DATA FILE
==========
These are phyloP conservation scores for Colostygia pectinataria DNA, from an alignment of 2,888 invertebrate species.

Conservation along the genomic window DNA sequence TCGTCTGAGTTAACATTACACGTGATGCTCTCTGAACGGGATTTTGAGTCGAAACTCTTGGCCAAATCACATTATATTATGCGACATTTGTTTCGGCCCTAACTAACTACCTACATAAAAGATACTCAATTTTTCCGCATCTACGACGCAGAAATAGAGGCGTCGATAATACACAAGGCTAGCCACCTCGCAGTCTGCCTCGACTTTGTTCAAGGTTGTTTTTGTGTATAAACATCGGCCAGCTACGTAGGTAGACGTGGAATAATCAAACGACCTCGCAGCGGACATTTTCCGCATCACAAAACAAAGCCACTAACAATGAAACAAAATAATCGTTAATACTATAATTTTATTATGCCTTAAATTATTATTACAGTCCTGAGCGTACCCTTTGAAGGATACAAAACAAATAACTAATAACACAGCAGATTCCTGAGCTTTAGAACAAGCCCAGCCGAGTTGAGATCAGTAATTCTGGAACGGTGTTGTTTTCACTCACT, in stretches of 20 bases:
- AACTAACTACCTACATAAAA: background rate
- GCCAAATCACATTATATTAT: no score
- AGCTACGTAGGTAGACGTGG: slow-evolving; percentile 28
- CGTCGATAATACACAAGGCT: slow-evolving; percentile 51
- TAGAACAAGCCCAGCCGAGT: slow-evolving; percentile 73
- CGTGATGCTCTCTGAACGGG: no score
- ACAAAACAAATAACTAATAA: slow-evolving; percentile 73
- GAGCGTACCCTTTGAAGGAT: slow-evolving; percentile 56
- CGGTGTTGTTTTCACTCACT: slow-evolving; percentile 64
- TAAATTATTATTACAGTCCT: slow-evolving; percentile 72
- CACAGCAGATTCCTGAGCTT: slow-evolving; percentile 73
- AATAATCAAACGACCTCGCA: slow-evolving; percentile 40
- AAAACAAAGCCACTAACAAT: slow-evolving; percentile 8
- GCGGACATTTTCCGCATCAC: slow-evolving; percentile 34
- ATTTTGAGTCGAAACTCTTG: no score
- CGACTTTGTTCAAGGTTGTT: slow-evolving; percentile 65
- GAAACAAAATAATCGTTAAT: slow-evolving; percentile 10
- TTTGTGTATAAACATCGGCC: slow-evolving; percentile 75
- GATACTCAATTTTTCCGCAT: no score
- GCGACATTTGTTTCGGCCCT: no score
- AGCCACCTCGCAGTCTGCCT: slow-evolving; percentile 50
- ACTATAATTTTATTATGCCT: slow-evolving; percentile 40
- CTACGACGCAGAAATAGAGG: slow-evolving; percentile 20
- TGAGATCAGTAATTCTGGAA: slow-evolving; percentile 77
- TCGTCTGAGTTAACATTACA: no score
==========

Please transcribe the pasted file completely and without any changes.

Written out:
These are phyloP conservation scores for Colostygia pectinataria DNA, from an alignment of 2,888 invertebrate species.

Conservation along the genomic window DNA sequence TCGTCTGAGTTAACATTACACGTGATGCTCTCTGAACGGGATTTTGAGTCGAAACTCTTGGCCAAATCACATTATATTATGCGACATTTGTTTCGGCCCTAACTAACTACCTACATAAAAGATACTCAATTTTTCCGCATCTACGACGCAGAAATAGAGGCGTCGATAATACACAAGGCTAGCCACCTCGCAGTCTGCCTCGACTTTGTTCAAGGTTGTTTTTGTGTATAAACATCGGCCAGCTACGTAGGTAGACGTGGAATAATCAAACGACCTCGCAGCGGACATTTTCCGCATCACAAAACAAAGCCACTAACAATGAAACAAAATAATCGTTAATACTATAATTTTATTATGCCTTAAATTATTATTACAGTCCTGAGCGTACCCTTTGAAGGATACAAAACAAATAACTAATAACACAGCAGATTCCTGAGCTTTAGAACAAGCCCAGCCGAGTTGAGATCAGTAATTCTGGAACGGTGTTGTTTTCACTCACT, in stretches of 20 bases:
- AACTAACTACCTACATAAAA: background rate
- GCCAAATCACATTATATTAT: no score
- AGCTACGTAGGTAGACGTGG: slow-evolving; percentile 28
- CGTCGATAATACACAAGGCT: slow-evolving; percentile 51
- TAGAACAAGCCCAGCCGAGT: slow-evolving; percentile 73
- CGTGATGCTCTCTGAACGGG: no score
- ACAAAACAAATAACTAATAA: slow-evolving; percentile 73
- GAGCGTACCCTTTGAAGGAT: slow-evolving; percentile 56
- CGGTGTTGTTTTCACTCACT: slow-evolving; percentile 64
- TAAATTATTATTACAGTCCT: slow-evolving; percentile 72
- CACAGCAGATTCCTGAGCTT: slow-evolving; percentile 73
- AATAATCAAACGACCTCGCA: slow-evolving; percentile 40
- AAAACAAAGCCACTAACAAT: slow-evolving; percentile 8
- GCGGACATTTTCCGCATCAC: slow-evolving; percentile 34
- ATTTTGAGTCGAAACTCTTG: no score
- CGACTTTGTTCAAGGTTGTT: slow-evolving; percentile 65
- GAAACAAAATAATCGTTAAT: slow-evolving; percentile 10
- TTTGTGTATAAACATCGGCC: slow-evolving; percentile 75
- GATACTCAATTTTTCCGCAT: no score
- GCGACATTTGTTTCGGCCCT: no score
- AGCCACCTCGCAGTCTGCCT: slow-evolving; percentile 50
- ACTATAATTTTATTATGCCT: slow-evolving; percentile 40
- CTACGACGCAGAAATAGAGG: slow-evolving; percentile 20
- TGAGATCAGTAATTCTGGAA: slow-evolving; percentile 77
- TCGTCTGAGTTAACATTACA: no score